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How would it feel to be able to participate in research against Alzheimer’s? A new online game allows the general public to contribute to the scientific community and help them search for a cure. Anyone, with zero knowledge on the subject, can now help scientists spot clogged capillaries, or stalls, where blood is no longer flowing. The game, called Stall Catchers was developed by the Human Computation Institute, in collaboration with UC Berkeley and other institutions, as part of the EyesOnALZ citizen science project. Its goal is to reduce the research time from years to weeks, due to the enormous amount of data.

What causes Alzheimer’s?

Alzheimer’s is a chronic neurodegenerative disease and its most common symptom is difficulty in remembering basic information and recent events. It has been known for many years that reduced blood flow in the brain is associated with Alzheimer’s disease, but until recently it was unclear why. Blood vessels appear to be clogged, mostly by white blood cells that stick to the walls of a type of vessel called capillaries. The result is blocked blood flow which causes what is known as a . Reduction in blood flow and the resulting lack of oxygen and nutrients could be related to cognitive deficits and other symptoms of Alzheimer’s. Researchers believe that capillary stalls could be the key in detecting and curing Alzheimer’s disease.

How the game works

There is a small number of experts that have access to this research data that relates to capillary stalls but it can take years to trawl through. Research companies are now trying to enlist more people to do that same analysis by playing an online game. The idea is that this will dramatically increase the chances of discovering a pattern for brain anomalies and eventually finding a cure for this dreadful disease.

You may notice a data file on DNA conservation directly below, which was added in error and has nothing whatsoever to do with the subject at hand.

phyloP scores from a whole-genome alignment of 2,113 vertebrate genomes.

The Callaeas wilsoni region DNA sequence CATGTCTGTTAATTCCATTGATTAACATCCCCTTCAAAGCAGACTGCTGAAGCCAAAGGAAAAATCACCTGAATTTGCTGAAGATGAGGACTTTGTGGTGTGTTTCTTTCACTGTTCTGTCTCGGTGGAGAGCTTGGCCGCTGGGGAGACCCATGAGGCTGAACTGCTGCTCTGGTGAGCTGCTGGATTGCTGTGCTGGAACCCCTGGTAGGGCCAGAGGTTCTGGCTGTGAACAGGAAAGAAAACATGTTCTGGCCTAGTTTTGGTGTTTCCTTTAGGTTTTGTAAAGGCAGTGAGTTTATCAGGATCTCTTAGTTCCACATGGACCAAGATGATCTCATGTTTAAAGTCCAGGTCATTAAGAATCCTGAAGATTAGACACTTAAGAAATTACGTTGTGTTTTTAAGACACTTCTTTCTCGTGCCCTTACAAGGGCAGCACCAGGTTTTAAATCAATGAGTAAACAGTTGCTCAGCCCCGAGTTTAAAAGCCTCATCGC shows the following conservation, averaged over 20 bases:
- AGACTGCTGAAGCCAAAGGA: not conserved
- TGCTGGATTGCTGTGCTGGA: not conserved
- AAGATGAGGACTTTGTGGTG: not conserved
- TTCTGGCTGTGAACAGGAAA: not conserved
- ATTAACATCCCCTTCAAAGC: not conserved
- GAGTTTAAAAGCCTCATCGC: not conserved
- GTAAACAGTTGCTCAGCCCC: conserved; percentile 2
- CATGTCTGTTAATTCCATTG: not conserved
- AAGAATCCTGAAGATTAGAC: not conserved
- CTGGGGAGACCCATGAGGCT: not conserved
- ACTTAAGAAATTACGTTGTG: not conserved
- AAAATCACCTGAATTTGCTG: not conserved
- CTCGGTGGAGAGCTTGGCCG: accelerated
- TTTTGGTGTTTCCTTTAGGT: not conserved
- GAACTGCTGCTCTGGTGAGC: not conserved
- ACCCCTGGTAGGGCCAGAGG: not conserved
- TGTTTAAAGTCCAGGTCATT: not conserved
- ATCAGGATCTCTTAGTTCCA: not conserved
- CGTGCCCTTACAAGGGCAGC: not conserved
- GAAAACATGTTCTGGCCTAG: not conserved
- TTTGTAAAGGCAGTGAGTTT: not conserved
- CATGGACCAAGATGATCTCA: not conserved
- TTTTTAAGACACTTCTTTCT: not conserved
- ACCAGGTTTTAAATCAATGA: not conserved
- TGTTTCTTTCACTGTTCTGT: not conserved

Participants need to detect capillary stalls during play sessions. Stall Catchers will allow participants to look at video clips of real blood vessels in mouse brains and search for brain anomalies such as clogged capillaries or stalls. It is very easy to learn and use. An introductory video is available in the games page to help the user become familiar with the environment of the game and what they will be searching for. Each video clip is watched by multiple participants and the answers will be combined in order to achieve the best performance possible. Some of the video clips have been already seen by scientists but the vast majority have not been examined by experts yet.

Everyone can contribute by watching vessel clips and searching for signs of capillary stalls, regardless their age and education level. Stall Catchers is free to play on a laptop, tablet or smartphone. It is designed to work on an Internet-connected device running any modern operating system and internet browser with JavaScript enabled. The game has already been tested by more than 100 people with great success. The game has also been demonstrated at science and citizen science events, such USA Science and Engineering Festival, European Citizen Science Conference 2016 and smaller community events.

Alzheimer’s is sadly becoming the pandemic of the 21st century. Even though researchers worldwide have made a number of attempts to find a cure for this disease, no treatments are available to this day. A reason that research is delayed is the huge amount of data ready for use, but the limited number of people that have access to it. Stall Catchers aims to make more people aware of this horrible disease while giving them the opportunity to directly fight against it.

Top image: Electrical brain (Public Domain)

Eirini Kateri's picture

Eirini Kateri

Eirini Kateri received her BSc in Mathematics from University of Patras, Greece, in 2017 and specialized in Computational Mathematics and Informatics. During her Bachelor Degree she was a volunteer for the Greek Mathematical Society and attended many conferences and seminars. She has currently been accepted to University of Southampton to pursue a MSc in Artificial Intelligence and Computer Science.Read More

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